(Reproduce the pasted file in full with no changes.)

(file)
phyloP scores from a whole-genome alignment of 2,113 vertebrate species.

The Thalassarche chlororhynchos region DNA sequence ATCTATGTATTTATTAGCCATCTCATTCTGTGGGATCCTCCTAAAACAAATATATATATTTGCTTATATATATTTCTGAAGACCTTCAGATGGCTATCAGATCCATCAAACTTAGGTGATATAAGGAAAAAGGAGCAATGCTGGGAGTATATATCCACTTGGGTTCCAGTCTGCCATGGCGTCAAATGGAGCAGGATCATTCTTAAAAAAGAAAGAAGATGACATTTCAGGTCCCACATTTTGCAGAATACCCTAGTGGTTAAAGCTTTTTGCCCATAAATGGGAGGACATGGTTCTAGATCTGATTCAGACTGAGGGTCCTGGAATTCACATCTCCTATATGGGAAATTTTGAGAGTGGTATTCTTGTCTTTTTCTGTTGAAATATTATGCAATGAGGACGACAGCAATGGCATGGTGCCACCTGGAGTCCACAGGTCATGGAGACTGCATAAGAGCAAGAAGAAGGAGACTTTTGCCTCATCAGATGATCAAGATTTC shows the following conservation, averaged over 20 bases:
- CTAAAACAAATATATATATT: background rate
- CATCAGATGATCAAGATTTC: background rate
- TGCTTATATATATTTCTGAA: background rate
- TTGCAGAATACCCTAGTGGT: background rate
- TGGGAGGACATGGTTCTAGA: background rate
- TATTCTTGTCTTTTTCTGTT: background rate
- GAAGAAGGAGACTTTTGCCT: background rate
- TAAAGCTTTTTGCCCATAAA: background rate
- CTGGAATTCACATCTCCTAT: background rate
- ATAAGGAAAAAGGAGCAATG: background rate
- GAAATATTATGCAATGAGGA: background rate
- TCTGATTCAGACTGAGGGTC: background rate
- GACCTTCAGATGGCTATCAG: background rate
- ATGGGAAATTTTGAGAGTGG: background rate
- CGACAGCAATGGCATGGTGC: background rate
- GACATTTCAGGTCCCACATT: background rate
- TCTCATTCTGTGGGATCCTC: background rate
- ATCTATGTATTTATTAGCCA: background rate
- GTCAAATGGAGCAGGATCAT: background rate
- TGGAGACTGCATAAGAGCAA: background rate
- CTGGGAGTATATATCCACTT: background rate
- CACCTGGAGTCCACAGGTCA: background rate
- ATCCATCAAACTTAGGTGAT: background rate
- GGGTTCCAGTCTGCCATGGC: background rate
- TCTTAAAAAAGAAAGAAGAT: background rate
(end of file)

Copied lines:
phyloP scores from a whole-genome alignment of 2,113 vertebrate species.

The Thalassarche chlororhynchos region DNA sequence ATCTATGTATTTATTAGCCATCTCATTCTGTGGGATCCTCCTAAAACAAATATATATATTTGCTTATATATATTTCTGAAGACCTTCAGATGGCTATCAGATCCATCAAACTTAGGTGATATAAGGAAAAAGGAGCAATGCTGGGAGTATATATCCACTTGGGTTCCAGTCTGCCATGGCGTCAAATGGAGCAGGATCATTCTTAAAAAAGAAAGAAGATGACATTTCAGGTCCCACATTTTGCAGAATACCCTAGTGGTTAAAGCTTTTTGCCCATAAATGGGAGGACATGGTTCTAGATCTGATTCAGACTGAGGGTCCTGGAATTCACATCTCCTATATGGGAAATTTTGAGAGTGGTATTCTTGTCTTTTTCTGTTGAAATATTATGCAATGAGGACGACAGCAATGGCATGGTGCCACCTGGAGTCCACAGGTCATGGAGACTGCATAAGAGCAAGAAGAAGGAGACTTTTGCCTCATCAGATGATCAAGATTTC shows the following conservation, averaged over 20 bases:
- CTAAAACAAATATATATATT: background rate
- CATCAGATGATCAAGATTTC: background rate
- TGCTTATATATATTTCTGAA: background rate
- TTGCAGAATACCCTAGTGGT: background rate
- TGGGAGGACATGGTTCTAGA: background rate
- TATTCTTGTCTTTTTCTGTT: background rate
- GAAGAAGGAGACTTTTGCCT: background rate
- TAAAGCTTTTTGCCCATAAA: background rate
- CTGGAATTCACATCTCCTAT: background rate
- ATAAGGAAAAAGGAGCAATG: background rate
- GAAATATTATGCAATGAGGA: background rate
- TCTGATTCAGACTGAGGGTC: background rate
- GACCTTCAGATGGCTATCAG: background rate
- ATGGGAAATTTTGAGAGTGG: background rate
- CGACAGCAATGGCATGGTGC: background rate
- GACATTTCAGGTCCCACATT: background rate
- TCTCATTCTGTGGGATCCTC: background rate
- ATCTATGTATTTATTAGCCA: background rate
- GTCAAATGGAGCAGGATCAT: background rate
- TGGAGACTGCATAAGAGCAA: background rate
- CTGGGAGTATATATCCACTT: background rate
- CACCTGGAGTCCACAGGTCA: background rate
- ATCCATCAAACTTAGGTGAT: background rate
- GGGTTCCAGTCTGCCATGGC: background rate
- TCTTAAAAAAGAAAGAAGAT: background rate